Comerica Park and a life-long love of baseball

When I add more words and more words to this blog, as I have shown so far, I will mostly be chatting about photography.

And, for good reason.

I love taking photos! I love talking about it, studying it, giving advice to other photographers and getting advice in return. Therefore, I enjoy blogging all things camera, lens and shooting.

However, as we all do, I also have other interests in my life and from time to time I will take up this space to talk about those interests with a few photos added to the mix as well.

One of those interests is baseball.

Like many a young boy growing up in small-town America, I loved playing baseball.

I still remember as a kid on my family farm in Montana, I would impatiently wait all evening staring out the window hoping for my father to come home early enough to beat the encroaching darkness just to play catch and hit around baseballs.

When he made it home in time, I was exhilarated and when he didn’t, I was crushed.

I’ve been hooked on baseball ever since.

Growing up in Montana, I lived nowhere near a Major League Baseball team and therefore I didn’t attend my first Major League baseball game until I was a sophomore in high school when I visited the old Yankee Stadium in New York.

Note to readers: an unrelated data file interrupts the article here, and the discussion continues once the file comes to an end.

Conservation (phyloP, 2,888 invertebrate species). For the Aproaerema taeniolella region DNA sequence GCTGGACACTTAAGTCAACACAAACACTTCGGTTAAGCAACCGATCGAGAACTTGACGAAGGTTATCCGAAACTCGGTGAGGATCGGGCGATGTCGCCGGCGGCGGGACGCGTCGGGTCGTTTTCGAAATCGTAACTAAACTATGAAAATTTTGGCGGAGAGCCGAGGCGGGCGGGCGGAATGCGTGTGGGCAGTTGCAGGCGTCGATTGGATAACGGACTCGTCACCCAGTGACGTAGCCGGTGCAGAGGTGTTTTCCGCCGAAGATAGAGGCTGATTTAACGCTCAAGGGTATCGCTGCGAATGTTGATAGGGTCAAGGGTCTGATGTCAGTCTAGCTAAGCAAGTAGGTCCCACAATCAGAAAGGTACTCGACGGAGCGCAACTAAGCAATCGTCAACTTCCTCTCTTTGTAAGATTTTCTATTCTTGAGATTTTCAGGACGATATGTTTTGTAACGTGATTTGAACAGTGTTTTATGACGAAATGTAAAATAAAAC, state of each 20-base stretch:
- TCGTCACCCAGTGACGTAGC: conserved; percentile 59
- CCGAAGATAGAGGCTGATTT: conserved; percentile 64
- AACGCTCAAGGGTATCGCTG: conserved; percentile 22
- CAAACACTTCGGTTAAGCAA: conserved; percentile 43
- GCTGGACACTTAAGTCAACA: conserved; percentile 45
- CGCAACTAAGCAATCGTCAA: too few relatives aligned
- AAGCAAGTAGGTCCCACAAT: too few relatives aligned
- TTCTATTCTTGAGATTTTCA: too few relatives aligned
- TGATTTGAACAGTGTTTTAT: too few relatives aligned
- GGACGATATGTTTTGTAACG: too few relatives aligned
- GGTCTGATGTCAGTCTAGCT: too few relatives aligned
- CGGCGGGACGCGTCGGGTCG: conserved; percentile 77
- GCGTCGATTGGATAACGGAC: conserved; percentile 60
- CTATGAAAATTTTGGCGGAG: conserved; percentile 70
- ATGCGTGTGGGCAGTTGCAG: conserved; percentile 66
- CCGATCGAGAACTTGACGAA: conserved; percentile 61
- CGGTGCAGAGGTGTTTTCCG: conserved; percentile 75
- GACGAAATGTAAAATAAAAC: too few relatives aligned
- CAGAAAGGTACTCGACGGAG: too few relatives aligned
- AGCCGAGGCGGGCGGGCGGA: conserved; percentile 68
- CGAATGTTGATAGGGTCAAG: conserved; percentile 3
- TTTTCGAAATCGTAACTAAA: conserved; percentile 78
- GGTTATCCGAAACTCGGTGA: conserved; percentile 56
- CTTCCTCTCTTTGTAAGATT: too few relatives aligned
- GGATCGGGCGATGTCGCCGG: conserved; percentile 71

I didn’t attend my second MLB game for another 10 years when I moved to Milwaukee and visited Miller Park, home of the Brewers.

Now, I make it to games as often as I can and with the increased proximity to a variety of MLB stadiums, this year I decided to commit to the audacious life bucket list goal of visiting all 30 MLB stadiums in my lifetime.

Over Labor Day Weekend, I notched my fifth stadium when I visited my cousin, Nick, and his wife, Michelle, and newborn baby girl, Aurora, in Detroit.

I hadn’t been to Detroit since I was young, before the recession, so I was very curious about the city and barely thought of the game until I walked into the gates.

Large Tiger statue at the front gates.

Large Tiger statue at the front gates.

The outside of the stadium wasn’t all that impressive as there were just a few small parking lots leading up to the stadium and we took an angle that took us through construction, so the surrounding neighborhood left something to be desired as far as fan gatherings or Tiger-themed party areas.